Sunday Times

How ris­ing fuel prices have emp­tied pock­ets

As oil heads for $100 a bar­rel, con­sumers are likely to spend R14bn more on fuel this year

- By ASHA SPECKMAN speck­mana@sun­day­ Business · Finance · Stocks & Markets · Oil Prices · Consumer Goods · Financial Markets · Nedbank · First National City Bank of New York · United States of America · Iran · Jeff Radebe · The Automobile Association · The Automobile Association

● Mo­torists will face the harsh and in­evitable con­se­quences of last month’s fu­el­price re­prieve as a whammy of an in­crease is ex­pected to kick in from mid­night on Tues­day.

En­ergy Min­is­ter Jeff Radebe’s sur­prise in­ter­ven­tion in Au­gust to of­fer re­lief to con­sumers, with a mod­est 5c rise in the petrol price in­stead of a 25c hike, has re­sulted in de­ferred pain for mo­torists this month. Radebe dipped into the slate levy fund to com­pen­sate fuel pro­duc­ers for the un­der­recov­ery in the fuel price last month but in­di­cated that it was a one-off.

The Au­to­mo­bile As­so­ci­a­tion (AA) es­ti­mated the in­crease in Oc­to­ber could extract a fur­ther R2.5bn a month in trans­port costs from the econ­omy.

“The cost of do­ing busi­ness will go up and con­sumer dis­pos­able in­come will shrink.”

The AA warned that the petrol price is ex­pected to rise by R1.01 a litre, and diesel by R1.24, in Oc­to­ber.

By late on Fri­day night the de­part­ment of en­ergy had not yet an­nounced the in­crease.

Prior to any in­crease that may kick in this week, a litre of 95-oc­tane un­leaded petrol at in­land pumps costs R16.08‚ while 93-oc­tane un­leaded fuel is at R15.86. A litre of diesel costs up to R14.45.

Reezwana Su­mad, a strat­egy re­search an­a­lyst at Ned­bank, said: “For 2019‚ we see petrol prices ris­ing to at least R18.90 per litre if the rand re­mains weak and the Brent price re­mains above $75 per bar­rel.”

Ac­cord­ing to Absa es­ti­mates, South African house­holds are likely to spend about R14bn more on petrol this year than last.

Miye­lani Maluleke, an Absa econ­o­mist, said fuel prices were weigh­ing on real dis­pos­able in­come “in a big way, par­tic­u­larly if you con­sider that peo­ple have also had to fork out more for taxes”.

Real dis­pos­able in­come con­tracted by 1% in the sec­ond quar­ter, af­ter growth of 0.9% in quar­ter one, the Re­serve Bank said on Tues­day. This re­sulted in a con­trac­tion of 1.3% in house­hold con­sump­tion ex­pen­di­ture in the sec­ond quar­ter, al­though econ­o­mists are ex­pect­ing a slight im­prove­ment in the sec­ond half of this year.

Gina Schoe­man, econ­o­mist at Citibank, said house­hold spend­ing would ap­pear to be bet­ter as it was com­ing off a low base but the tan­gi­ble ef­fects may be dif­fi­cult to dis­cern in an econ­omy that may grow only 0.8% this year. She said nom­i­nal in­come growth year on year was around 6%.

“That shows you that com­pa­nies aren’t hir­ing and cor­po­rates aren’t able to pay bonuses and mas­sive salary in­creases, not­with­stand­ing the pub­lic sec­tor. It’s the in­come side of the con­sumer that wor­ries us most be­cause we can’t see an ob­vi­ous lever there [from con­sumer spend­ing].”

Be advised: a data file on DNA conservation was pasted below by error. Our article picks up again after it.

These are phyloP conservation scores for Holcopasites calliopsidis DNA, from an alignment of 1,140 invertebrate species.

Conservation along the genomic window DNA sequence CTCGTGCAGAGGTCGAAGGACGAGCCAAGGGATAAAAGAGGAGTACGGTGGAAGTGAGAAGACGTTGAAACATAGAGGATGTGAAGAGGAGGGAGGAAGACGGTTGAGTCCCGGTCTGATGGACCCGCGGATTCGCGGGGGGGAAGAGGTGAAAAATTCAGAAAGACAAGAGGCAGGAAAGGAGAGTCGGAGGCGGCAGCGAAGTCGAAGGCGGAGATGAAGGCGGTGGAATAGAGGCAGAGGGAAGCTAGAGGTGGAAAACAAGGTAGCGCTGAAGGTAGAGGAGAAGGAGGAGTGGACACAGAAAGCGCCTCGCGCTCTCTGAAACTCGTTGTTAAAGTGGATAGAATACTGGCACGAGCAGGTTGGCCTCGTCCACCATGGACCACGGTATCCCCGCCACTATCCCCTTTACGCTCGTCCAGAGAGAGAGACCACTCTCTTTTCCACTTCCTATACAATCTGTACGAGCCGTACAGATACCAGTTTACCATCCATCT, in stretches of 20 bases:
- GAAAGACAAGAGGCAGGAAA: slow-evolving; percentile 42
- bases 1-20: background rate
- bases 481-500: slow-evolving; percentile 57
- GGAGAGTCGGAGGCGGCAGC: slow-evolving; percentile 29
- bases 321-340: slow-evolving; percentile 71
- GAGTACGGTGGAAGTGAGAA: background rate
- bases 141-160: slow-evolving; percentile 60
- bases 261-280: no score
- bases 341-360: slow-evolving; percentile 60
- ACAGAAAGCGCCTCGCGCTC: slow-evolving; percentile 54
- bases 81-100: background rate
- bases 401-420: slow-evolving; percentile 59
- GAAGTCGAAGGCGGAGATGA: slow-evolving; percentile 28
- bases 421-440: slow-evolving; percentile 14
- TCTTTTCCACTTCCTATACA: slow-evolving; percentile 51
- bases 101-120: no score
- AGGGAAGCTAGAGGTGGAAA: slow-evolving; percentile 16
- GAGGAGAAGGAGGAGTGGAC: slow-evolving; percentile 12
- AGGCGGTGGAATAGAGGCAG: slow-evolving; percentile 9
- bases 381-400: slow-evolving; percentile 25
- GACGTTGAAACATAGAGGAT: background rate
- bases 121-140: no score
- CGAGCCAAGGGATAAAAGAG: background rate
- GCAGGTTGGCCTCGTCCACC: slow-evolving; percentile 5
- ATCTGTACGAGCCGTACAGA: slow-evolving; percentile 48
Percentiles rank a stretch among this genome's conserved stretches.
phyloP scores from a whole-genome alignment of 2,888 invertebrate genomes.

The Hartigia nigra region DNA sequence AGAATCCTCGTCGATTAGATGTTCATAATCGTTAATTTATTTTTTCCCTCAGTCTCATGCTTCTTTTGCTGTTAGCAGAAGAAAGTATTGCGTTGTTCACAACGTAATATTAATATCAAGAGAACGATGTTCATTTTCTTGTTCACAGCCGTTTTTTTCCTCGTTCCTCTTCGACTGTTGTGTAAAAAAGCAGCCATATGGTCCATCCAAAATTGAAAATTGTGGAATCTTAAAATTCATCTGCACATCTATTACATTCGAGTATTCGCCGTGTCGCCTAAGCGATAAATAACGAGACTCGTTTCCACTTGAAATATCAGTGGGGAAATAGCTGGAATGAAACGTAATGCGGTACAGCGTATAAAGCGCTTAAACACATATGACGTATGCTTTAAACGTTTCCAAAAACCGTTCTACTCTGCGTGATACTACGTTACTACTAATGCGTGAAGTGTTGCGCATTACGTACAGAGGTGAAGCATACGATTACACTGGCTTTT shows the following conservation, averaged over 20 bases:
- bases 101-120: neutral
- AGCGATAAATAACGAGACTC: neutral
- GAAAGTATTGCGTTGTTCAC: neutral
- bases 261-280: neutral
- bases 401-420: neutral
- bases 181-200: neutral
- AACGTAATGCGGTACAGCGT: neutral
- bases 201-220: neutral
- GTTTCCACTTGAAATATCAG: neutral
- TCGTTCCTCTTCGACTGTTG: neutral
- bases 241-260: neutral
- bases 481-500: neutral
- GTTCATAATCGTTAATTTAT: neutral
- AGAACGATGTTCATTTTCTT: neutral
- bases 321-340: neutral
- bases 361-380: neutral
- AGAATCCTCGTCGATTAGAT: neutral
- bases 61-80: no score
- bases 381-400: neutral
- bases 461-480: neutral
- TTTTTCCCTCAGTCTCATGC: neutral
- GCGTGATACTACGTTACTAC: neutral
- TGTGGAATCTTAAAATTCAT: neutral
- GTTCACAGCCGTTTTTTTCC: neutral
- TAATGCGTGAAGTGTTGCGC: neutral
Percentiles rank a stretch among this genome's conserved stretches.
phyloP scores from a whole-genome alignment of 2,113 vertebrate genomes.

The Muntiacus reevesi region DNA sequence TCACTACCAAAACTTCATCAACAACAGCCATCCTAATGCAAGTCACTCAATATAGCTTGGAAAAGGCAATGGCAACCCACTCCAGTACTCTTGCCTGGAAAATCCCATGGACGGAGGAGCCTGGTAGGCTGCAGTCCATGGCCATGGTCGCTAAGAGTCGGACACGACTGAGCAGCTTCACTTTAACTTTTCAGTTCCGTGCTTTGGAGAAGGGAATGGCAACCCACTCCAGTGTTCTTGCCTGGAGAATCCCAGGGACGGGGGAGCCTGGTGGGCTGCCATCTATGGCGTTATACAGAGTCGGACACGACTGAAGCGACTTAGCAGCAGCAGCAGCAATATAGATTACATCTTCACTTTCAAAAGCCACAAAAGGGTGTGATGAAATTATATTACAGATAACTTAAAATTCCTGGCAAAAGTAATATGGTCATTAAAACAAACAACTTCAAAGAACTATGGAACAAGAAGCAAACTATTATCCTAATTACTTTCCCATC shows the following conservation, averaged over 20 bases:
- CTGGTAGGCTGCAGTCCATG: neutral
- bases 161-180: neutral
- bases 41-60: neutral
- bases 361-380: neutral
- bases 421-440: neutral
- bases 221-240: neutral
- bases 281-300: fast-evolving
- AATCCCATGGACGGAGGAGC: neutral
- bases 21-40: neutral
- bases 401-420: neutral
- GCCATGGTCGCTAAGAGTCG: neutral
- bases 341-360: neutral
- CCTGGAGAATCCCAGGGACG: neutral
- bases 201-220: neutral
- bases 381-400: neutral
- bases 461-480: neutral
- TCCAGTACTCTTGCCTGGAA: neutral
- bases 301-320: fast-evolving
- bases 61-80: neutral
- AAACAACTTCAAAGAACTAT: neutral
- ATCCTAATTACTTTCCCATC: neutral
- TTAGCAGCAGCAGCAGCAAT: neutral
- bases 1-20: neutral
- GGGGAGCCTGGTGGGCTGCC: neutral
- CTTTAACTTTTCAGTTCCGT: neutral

Su­mad said house­hold credit ex­ten­sion had con­tin­ued to rise de­spite the de­cline in real dis­pos­able in­come. This “could be a sig­nal of dis­tressed lend­ing”.

In­fla­tion was also ris­ing al­though it was ex­pected to re­main within the Re­serve Bank’s 3%-6% tar­get range as con­sumer de­mand re­mained weak with cur­rency fluc­tu­a­tions and the fuel prices ex­pected to be the main driv­ers.

Schoe­man said food in­fla­tion may sur­prise on the down­side as listed food re­tail­ers have in­di­cated they are un­able to pass high in­creases on to con­strained con­sumers.

The pro­ducer price in­fla­tion in­dex, a gauge of in­fla­tion at the fac­tory and farm gates, ac­cel­er­ated to 6.3% in Au­gust from 6.1% the pre­vi­ous month, ac­cord­ing to data from Stats SA this week.

Fuel prices were hiked for the fourth con­sec­u­tive month in July.

The con­sumer price in­dex — a weighted av­er­age of prices of a bas­ket of con­sumer goods and ser­vices — rose 4.6% in June and 5.1% in July but slowed to 4.9% in Au­gust.

The slow­down in June in­fla­tion was the re­sult of a fall in rental in­fla­tion in that month. Rental in­fla­tion con­trib­utes about 20% to the in­fla­tion bas­ket. “If it ex­tends into the sec­ond half of this year that can pull in­fla­tion down quite a lot,” Schoe­man said.

Maluleke said while higher fuel prices and cur­rency weak­ness re­mained as in­fla­tion­ary risks, he was not ex­pect­ing the 6% up­per tar­get to be breached any time soon.

Higher fuel prices are in­flu­enced by the pace of in­crease in in­ter­na­tional oil prices, which may reach $100 a bar­rel by the end of this year. Sup­ply con­straints are ex­pected as the US re­in­stated sanc­tions on Iran, the world’s third-largest crude oil sup­plier.

Crude jumped to $82 a bar­rel this week, the high­est in four years, with the im­pact on lo­cal fuel prices ex­pected to be felt in Novem­ber.

Com­pa­nies aren’t hir­ing, cor­po­rates aren’t able to pay bonuses and mas­sive salary in­creases

Gina Schoe­man Citibank econ­o­mist

 ??  ?? Peo­ple fill­ing up their tanks be­fore the price of petrol in­creases again.
Peo­ple fill­ing up their tanks be­fore the price of petrol in­creases again.
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